Assuntos
Eucariotos/enzimologia , Modelos Moleculares , Oxigenases/química , Células Procarióticas/enzimologia , Ribossomos/enzimologia , Sequência de Aminoácidos , Domínio Catalítico , Sequência Conservada , Eucariotos/classificação , Humanos , Oxigenases/metabolismo , Filogenia , Células Procarióticas/classificação , Dobramento de Proteína , Estrutura Terciária de Proteína , Alinhamento de Sequência
9.
Structure ; 21(7): 1182-92, 2013 Jul 02.
Artigo em Inglês | MEDLINE | ID: mdl-23791943

RESUMO

Malonyl-coenzyme A decarboxylase (MCD) is found from bacteria to humans, has important roles in regulating fatty acid metabolism and food intake, and is an attractive target for drug discovery. We report here four crystal structures of MCD from human, Rhodopseudomonas palustris, Agrobacterium vitis, and Cupriavidus metallidurans at up to 2.3 Å resolution. The MCD monomer contains an N-terminal helical domain involved in oligomerization and a C-terminal catalytic domain. The four structures exhibit substantial differences in the organization of the helical domains and, consequently, the oligomeric states and intersubunit interfaces. Unexpectedly, the MCD catalytic domain is structurally homologous to those of the GCN5-related N-acetyltransferase superfamily, especially the curacin A polyketide synthase catalytic module, with a conserved His-Ser/Thr dyad important for catalysis. Our structures, along with mutagenesis and kinetic studies, provide a molecular basis for understanding pathogenic mutations and catalysis, as well as a template for structure-based drug design.


Assuntos
Proteínas de Bactérias/química , Carboxiliases/química , Mutação de Sentido Incorreto , Sequência de Aminoácidos , Carboxiliases/deficiência , Carboxiliases/genética , Domínio Catalítico , Cristalografia por Raios X , Deficiências Nutricionais/genética , Estabilidade Enzimática , Humanos , Ligação de Hidrogênio , Cinética , Modelos Moleculares , Dados de Sequência Molecular , Estrutura Quaternária de Proteína , Estrutura Secundária de Proteína , Homologia Estrutural de Proteína
10.
Biochem J ; 452(1): 27-36, 2013 May 15.
Artigo em Inglês | MEDLINE | ID: mdl-23425511

RESUMO

MAT (methionine adenosyltransferase) utilizes L-methionine and ATP to form SAM (S-adenosylmethionine), the principal methyl donor in biological methylation. Mammals encode a liver-specific isoenzyme, MAT1A, that is genetically linked with an inborn metabolic disorder of hypermethioninaemia, as well as a ubiquitously expressed isoenzyme, MAT2A, whose enzymatic activity is regulated by an associated subunit MAT2B. To understand the molecular mechanism of MAT functions and interactions, we have crystallized the ligand-bound complexes of human MAT1A, MAT2A and MAT2B. The structures of MAT1A and MAT2A in binary complexes with their product SAM allow for a comparison with the Escherichia coli and rat structures. This facilitates the understanding of the different substrate or product conformations, mediated by the neighbouring gating loop, which can be accommodated by the compact active site during catalysis. The structure of MAT2B reveals an SDR (short-chain dehydrogenase/reductase) core with specificity for the NADP/H cofactor, and harbours the SDR catalytic triad (YxxxKS). Extended from the MAT2B core is a second domain with homology with an SDR sub-family that binds nucleotide-sugar substrates, although the equivalent region in MAT2B presents a more open and extended surface which may endow a different ligand/protein-binding capability. Together, the results of the present study provide a framework to assign structural features to the functional and catalytic properties of the human MAT proteins, and facilitate future studies to probe new catalytic and binding functions.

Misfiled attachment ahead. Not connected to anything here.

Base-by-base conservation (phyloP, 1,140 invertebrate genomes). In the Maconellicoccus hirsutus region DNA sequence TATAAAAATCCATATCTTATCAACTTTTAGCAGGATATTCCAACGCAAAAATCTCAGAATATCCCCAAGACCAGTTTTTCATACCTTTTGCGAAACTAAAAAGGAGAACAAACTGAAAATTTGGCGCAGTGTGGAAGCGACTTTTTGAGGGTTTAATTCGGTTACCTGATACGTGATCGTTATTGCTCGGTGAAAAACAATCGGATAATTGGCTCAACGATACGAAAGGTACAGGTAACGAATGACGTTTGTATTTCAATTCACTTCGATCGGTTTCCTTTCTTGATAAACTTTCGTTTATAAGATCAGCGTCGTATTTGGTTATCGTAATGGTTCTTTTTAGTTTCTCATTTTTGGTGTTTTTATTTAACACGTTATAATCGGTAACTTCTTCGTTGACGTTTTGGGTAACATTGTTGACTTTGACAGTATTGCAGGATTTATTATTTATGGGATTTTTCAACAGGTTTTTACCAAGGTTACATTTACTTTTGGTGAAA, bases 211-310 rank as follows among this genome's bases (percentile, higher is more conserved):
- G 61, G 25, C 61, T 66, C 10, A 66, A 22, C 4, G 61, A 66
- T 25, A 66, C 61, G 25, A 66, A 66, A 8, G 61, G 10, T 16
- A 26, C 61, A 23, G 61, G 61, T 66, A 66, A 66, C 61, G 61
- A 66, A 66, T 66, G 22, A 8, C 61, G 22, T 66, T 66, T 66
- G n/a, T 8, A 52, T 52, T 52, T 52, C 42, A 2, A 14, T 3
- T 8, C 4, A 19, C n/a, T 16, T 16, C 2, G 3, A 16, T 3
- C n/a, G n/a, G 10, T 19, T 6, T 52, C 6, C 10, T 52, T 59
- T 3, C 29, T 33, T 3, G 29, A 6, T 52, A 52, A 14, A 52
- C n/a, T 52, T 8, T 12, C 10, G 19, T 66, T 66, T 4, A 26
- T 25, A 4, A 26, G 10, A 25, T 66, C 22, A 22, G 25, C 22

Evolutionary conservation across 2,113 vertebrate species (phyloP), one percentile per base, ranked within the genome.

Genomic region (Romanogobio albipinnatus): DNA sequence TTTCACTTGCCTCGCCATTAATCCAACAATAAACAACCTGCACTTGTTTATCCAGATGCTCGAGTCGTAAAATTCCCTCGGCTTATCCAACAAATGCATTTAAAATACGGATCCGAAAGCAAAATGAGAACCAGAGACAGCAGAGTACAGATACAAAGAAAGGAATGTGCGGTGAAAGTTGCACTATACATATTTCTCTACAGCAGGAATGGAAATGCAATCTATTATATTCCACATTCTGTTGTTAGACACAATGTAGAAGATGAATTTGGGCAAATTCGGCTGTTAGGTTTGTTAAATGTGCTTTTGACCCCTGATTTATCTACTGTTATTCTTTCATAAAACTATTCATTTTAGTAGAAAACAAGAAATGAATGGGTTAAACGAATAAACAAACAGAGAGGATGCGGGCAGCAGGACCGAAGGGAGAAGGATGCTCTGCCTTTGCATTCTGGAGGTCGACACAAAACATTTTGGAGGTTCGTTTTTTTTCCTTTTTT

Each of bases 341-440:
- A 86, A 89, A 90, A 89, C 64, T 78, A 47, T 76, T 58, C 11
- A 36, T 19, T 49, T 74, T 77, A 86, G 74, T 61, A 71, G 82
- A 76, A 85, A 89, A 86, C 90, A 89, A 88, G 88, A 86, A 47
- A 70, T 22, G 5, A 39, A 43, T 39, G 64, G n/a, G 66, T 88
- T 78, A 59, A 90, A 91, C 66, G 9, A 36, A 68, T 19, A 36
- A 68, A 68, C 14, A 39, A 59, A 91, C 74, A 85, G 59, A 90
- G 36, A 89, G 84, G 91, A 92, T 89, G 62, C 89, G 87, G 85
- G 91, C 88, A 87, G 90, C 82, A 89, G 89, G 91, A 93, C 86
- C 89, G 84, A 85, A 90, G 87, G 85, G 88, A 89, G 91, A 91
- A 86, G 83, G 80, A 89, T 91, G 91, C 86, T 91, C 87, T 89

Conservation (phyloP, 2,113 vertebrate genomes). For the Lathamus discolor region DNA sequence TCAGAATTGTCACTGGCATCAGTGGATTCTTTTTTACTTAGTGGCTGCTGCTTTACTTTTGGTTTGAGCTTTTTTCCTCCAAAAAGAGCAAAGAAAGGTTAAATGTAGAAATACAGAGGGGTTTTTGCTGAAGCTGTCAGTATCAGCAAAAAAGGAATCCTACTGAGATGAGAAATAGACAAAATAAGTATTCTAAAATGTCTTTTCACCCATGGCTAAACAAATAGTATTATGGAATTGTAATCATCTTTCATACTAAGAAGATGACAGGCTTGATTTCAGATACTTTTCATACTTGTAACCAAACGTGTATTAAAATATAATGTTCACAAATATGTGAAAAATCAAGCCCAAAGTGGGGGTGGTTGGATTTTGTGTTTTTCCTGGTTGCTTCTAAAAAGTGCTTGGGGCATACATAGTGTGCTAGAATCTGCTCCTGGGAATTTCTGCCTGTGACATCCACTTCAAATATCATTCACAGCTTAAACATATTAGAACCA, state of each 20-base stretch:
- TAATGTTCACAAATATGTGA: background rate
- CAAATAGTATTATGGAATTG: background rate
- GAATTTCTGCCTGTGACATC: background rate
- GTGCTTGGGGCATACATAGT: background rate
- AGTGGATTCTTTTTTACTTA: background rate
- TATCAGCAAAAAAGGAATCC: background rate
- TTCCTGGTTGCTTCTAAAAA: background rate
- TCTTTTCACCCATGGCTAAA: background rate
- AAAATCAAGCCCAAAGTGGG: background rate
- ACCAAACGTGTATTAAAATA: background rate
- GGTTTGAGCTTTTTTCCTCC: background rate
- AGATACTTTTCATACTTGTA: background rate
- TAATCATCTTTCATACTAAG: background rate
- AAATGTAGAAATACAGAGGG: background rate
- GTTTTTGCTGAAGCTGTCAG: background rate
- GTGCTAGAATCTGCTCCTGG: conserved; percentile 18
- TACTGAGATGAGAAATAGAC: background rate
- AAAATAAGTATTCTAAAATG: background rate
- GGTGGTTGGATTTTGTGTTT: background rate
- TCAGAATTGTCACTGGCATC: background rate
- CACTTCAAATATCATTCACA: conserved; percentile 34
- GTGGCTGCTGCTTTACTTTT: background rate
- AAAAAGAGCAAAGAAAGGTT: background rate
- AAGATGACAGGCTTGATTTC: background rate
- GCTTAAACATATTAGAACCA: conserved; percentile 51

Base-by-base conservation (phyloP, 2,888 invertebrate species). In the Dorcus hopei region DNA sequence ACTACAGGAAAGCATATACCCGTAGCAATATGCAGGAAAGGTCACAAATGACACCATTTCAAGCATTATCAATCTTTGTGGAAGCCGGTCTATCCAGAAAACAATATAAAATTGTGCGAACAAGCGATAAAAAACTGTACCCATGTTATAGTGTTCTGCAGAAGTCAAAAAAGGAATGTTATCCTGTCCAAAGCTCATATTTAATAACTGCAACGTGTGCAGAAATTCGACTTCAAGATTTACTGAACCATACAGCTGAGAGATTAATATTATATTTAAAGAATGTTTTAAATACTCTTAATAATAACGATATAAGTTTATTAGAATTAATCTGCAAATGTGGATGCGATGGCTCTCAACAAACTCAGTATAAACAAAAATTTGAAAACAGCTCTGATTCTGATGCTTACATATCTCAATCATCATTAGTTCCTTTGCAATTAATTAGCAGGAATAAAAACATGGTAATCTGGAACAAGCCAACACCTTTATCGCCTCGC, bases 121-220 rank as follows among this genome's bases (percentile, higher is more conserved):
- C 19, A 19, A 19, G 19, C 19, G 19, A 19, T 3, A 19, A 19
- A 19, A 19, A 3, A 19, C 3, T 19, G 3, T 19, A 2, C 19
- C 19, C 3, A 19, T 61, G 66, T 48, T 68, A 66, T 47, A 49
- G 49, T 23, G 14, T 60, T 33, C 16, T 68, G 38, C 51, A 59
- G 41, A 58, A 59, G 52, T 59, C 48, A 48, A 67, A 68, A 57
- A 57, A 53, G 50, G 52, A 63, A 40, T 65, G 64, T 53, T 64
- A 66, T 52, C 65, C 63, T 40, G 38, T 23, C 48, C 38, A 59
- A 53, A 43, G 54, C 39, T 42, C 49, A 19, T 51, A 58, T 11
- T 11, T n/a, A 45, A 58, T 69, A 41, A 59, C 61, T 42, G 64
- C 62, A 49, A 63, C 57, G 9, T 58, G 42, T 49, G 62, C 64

Assuntos
Domínio Catalítico , Cristalização , Metionina Adenosiltransferase/química , S-Adenosilmetionina/biossíntese , Animais , Domínio Catalítico/fisiologia , Cristalização/métodos , Proteínas de Escherichia coli/química , Proteínas de Escherichia coli/fisiologia , Humanos , Isoenzimas/química , Isoenzimas/genética , Isoenzimas/fisiologia , Fígado/enzimologia , Metionina Adenosiltransferase/genética , Metionina Adenosiltransferase/metabolismo , Metionina Adenosiltransferase/fisiologia , Mapeamento de Interação de Proteínas/métodos , Subunidades Proteicas/química , Subunidades Proteicas/genética , Subunidades Proteicas/fisiologia , Ratos , S-Adenosilmetionina/química , Especificidade por Substrato/fisiologia
11.
BMC Struct Biol ; 12: 14, 2012 Jun 21.
Artigo em Inglês | MEDLINE | ID: mdl-22720794

RESUMO

BACKGROUND: Aspartyl aminopeptidase (DNPEP), with specificity towards an acidic amino acid at the N-terminus, is the only mammalian member among the poorly understood M18 peptidases. DNPEP has implicated roles in protein and peptide metabolism, as well as the renin-angiotensin system in blood pressure regulation. Despite previous enzyme and substrate characterization, structural details of DNPEP regarding ligand recognition and catalytic mechanism remain to be delineated. RESULTS: The crystal structure of human DNPEP complexed with zinc and a substrate analogue aspartate-ß-hydroxamate reveals a dodecameric machinery built by domain-swapped dimers, in agreement with electron microscopy data. A structural comparison with bacterial homologues identifies unifying catalytic features among the poorly understood M18 enzymes. The bound ligands in the active site also reveal the coordination mode of the binuclear zinc centre and a substrate specificity pocket for acidic amino acids. CONCLUSIONS: The DNPEP structure provides a molecular framework to understand its catalysis that is mediated by active site loop swapping, a mechanism likely adopted in other M18 and M42 metallopeptidases that form dodecameric complexes as a self-compartmentalization strategy. Small differences in the substrate binding pocket such as shape and positive charges, the latter conferred by a basic lysine residue, further provide the key to distinguishing substrate preference. Together, the structural knowledge will aid in the development of enzyme-/family-specific aminopeptidase inhibitors.